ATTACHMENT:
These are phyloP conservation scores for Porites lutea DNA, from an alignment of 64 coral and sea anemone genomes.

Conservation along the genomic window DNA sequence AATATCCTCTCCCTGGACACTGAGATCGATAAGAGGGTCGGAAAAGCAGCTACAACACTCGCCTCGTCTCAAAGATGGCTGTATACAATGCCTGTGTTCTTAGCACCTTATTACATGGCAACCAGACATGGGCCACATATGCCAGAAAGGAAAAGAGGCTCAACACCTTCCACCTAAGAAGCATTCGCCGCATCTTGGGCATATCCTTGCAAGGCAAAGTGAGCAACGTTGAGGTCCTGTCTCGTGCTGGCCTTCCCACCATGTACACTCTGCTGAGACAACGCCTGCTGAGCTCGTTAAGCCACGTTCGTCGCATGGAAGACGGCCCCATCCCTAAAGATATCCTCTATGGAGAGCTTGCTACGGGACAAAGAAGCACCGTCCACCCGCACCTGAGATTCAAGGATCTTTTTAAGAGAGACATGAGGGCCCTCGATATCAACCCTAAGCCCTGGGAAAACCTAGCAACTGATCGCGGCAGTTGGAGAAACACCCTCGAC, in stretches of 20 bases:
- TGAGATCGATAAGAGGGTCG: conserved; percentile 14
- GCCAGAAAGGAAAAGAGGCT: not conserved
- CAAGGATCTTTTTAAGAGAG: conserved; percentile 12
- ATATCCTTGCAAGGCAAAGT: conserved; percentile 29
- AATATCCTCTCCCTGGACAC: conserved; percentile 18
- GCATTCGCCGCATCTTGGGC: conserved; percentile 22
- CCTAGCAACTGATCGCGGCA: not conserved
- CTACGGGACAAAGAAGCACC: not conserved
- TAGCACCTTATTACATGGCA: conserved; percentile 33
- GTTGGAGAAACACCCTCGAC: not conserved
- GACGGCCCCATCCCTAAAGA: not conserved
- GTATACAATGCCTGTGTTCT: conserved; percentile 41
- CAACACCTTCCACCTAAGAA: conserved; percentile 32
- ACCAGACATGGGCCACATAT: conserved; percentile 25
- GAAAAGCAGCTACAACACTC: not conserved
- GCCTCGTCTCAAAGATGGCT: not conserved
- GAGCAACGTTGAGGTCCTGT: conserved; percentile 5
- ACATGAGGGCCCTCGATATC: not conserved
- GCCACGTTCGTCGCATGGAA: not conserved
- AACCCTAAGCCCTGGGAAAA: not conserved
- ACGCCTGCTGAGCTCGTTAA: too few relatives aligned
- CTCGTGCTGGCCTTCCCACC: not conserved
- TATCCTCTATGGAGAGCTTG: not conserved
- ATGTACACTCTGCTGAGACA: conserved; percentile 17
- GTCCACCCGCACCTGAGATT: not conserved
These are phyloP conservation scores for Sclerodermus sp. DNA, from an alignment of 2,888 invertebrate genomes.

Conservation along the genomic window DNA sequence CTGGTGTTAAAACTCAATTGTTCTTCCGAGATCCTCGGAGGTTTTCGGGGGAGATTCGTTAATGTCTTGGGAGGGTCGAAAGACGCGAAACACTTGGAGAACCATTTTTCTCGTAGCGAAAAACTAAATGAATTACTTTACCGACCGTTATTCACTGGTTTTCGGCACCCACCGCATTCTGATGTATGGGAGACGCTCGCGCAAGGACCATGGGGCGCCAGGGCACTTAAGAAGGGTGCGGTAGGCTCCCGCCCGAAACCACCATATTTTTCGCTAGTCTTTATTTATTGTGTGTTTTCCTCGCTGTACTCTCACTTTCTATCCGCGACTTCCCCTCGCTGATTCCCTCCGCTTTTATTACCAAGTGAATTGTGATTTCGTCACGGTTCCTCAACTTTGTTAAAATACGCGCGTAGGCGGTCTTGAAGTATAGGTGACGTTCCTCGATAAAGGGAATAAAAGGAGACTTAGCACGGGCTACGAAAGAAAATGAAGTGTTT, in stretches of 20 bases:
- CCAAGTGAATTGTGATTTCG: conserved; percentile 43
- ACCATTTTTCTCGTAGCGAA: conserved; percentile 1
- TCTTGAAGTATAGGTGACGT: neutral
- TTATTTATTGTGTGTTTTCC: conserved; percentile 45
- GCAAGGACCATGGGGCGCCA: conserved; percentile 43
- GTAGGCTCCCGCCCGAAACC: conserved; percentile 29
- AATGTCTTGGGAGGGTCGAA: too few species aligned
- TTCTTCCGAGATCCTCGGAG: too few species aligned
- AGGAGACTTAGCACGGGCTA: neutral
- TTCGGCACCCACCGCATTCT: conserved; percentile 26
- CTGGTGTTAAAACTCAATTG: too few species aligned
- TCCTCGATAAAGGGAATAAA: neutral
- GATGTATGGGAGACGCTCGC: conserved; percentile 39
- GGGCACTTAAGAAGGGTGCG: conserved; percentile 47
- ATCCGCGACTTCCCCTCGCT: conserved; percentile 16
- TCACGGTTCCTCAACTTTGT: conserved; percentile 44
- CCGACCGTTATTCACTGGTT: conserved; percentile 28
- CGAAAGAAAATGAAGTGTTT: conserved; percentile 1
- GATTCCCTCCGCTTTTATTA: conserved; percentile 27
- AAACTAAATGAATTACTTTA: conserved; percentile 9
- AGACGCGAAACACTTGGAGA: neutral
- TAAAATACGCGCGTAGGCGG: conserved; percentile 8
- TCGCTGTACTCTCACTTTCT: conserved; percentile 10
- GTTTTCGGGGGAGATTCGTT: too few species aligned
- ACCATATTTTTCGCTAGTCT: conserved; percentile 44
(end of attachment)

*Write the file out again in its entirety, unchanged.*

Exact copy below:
These are phyloP conservation scores for Porites lutea DNA, from an alignment of 64 coral and sea anemone genomes.

Conservation along the genomic window DNA sequence AATATCCTCTCCCTGGACACTGAGATCGATAAGAGGGTCGGAAAAGCAGCTACAACACTCGCCTCGTCTCAAAGATGGCTGTATACAATGCCTGTGTTCTTAGCACCTTATTACATGGCAACCAGACATGGGCCACATATGCCAGAAAGGAAAAGAGGCTCAACACCTTCCACCTAAGAAGCATTCGCCGCATCTTGGGCATATCCTTGCAAGGCAAAGTGAGCAACGTTGAGGTCCTGTCTCGTGCTGGCCTTCCCACCATGTACACTCTGCTGAGACAACGCCTGCTGAGCTCGTTAAGCCACGTTCGTCGCATGGAAGACGGCCCCATCCCTAAAGATATCCTCTATGGAGAGCTTGCTACGGGACAAAGAAGCACCGTCCACCCGCACCTGAGATTCAAGGATCTTTTTAAGAGAGACATGAGGGCCCTCGATATCAACCCTAAGCCCTGGGAAAACCTAGCAACTGATCGCGGCAGTTGGAGAAACACCCTCGAC, in stretches of 20 bases:
- TGAGATCGATAAGAGGGTCG: conserved; percentile 14
- GCCAGAAAGGAAAAGAGGCT: not conserved
- CAAGGATCTTTTTAAGAGAG: conserved; percentile 12
- ATATCCTTGCAAGGCAAAGT: conserved; percentile 29
- AATATCCTCTCCCTGGACAC: conserved; percentile 18
- GCATTCGCCGCATCTTGGGC: conserved; percentile 22
- CCTAGCAACTGATCGCGGCA: not conserved
- CTACGGGACAAAGAAGCACC: not conserved
- TAGCACCTTATTACATGGCA: conserved; percentile 33
- GTTGGAGAAACACCCTCGAC: not conserved
- GACGGCCCCATCCCTAAAGA: not conserved
- GTATACAATGCCTGTGTTCT: conserved; percentile 41
- CAACACCTTCCACCTAAGAA: conserved; percentile 32
- ACCAGACATGGGCCACATAT: conserved; percentile 25
- GAAAAGCAGCTACAACACTC: not conserved
- GCCTCGTCTCAAAGATGGCT: not conserved
- GAGCAACGTTGAGGTCCTGT: conserved; percentile 5
- ACATGAGGGCCCTCGATATC: not conserved
- GCCACGTTCGTCGCATGGAA: not conserved
- AACCCTAAGCCCTGGGAAAA: not conserved
- ACGCCTGCTGAGCTCGTTAA: too few relatives aligned
- CTCGTGCTGGCCTTCCCACC: not conserved
- TATCCTCTATGGAGAGCTTG: not conserved
- ATGTACACTCTGCTGAGACA: conserved; percentile 17
- GTCCACCCGCACCTGAGATT: not conserved
These are phyloP conservation scores for Sclerodermus sp. DNA, from an alignment of 2,888 invertebrate genomes.

Conservation along the genomic window DNA sequence CTGGTGTTAAAACTCAATTGTTCTTCCGAGATCCTCGGAGGTTTTCGGGGGAGATTCGTTAATGTCTTGGGAGGGTCGAAAGACGCGAAACACTTGGAGAACCATTTTTCTCGTAGCGAAAAACTAAATGAATTACTTTACCGACCGTTATTCACTGGTTTTCGGCACCCACCGCATTCTGATGTATGGGAGACGCTCGCGCAAGGACCATGGGGCGCCAGGGCACTTAAGAAGGGTGCGGTAGGCTCCCGCCCGAAACCACCATATTTTTCGCTAGTCTTTATTTATTGTGTGTTTTCCTCGCTGTACTCTCACTTTCTATCCGCGACTTCCCCTCGCTGATTCCCTCCGCTTTTATTACCAAGTGAATTGTGATTTCGTCACGGTTCCTCAACTTTGTTAAAATACGCGCGTAGGCGGTCTTGAAGTATAGGTGACGTTCCTCGATAAAGGGAATAAAAGGAGACTTAGCACGGGCTACGAAAGAAAATGAAGTGTTT, in stretches of 20 bases:
- CCAAGTGAATTGTGATTTCG: conserved; percentile 43
- ACCATTTTTCTCGTAGCGAA: conserved; percentile 1
- TCTTGAAGTATAGGTGACGT: neutral
- TTATTTATTGTGTGTTTTCC: conserved; percentile 45
- GCAAGGACCATGGGGCGCCA: conserved; percentile 43
- GTAGGCTCCCGCCCGAAACC: conserved; percentile 29
- AATGTCTTGGGAGGGTCGAA: too few species aligned
- TTCTTCCGAGATCCTCGGAG: too few species aligned
- AGGAGACTTAGCACGGGCTA: neutral
- TTCGGCACCCACCGCATTCT: conserved; percentile 26
- CTGGTGTTAAAACTCAATTG: too few species aligned
- TCCTCGATAAAGGGAATAAA: neutral
- GATGTATGGGAGACGCTCGC: conserved; percentile 39
- GGGCACTTAAGAAGGGTGCG: conserved; percentile 47
- ATCCGCGACTTCCCCTCGCT: conserved; percentile 16
- TCACGGTTCCTCAACTTTGT: conserved; percentile 44
- CCGACCGTTATTCACTGGTT: conserved; percentile 28
- CGAAAGAAAATGAAGTGTTT: conserved; percentile 1
- GATTCCCTCCGCTTTTATTA: conserved; percentile 27
- AAACTAAATGAATTACTTTA: conserved; percentile 9
- AGACGCGAAACACTTGGAGA: neutral
- TAAAATACGCGCGTAGGCGG: conserved; percentile 8
- TCGCTGTACTCTCACTTTCT: conserved; percentile 10
- GTTTTCGGGGGAGATTCGTT: too few species aligned
- ACCATATTTTTCGCTAGTCT: conserved; percentile 44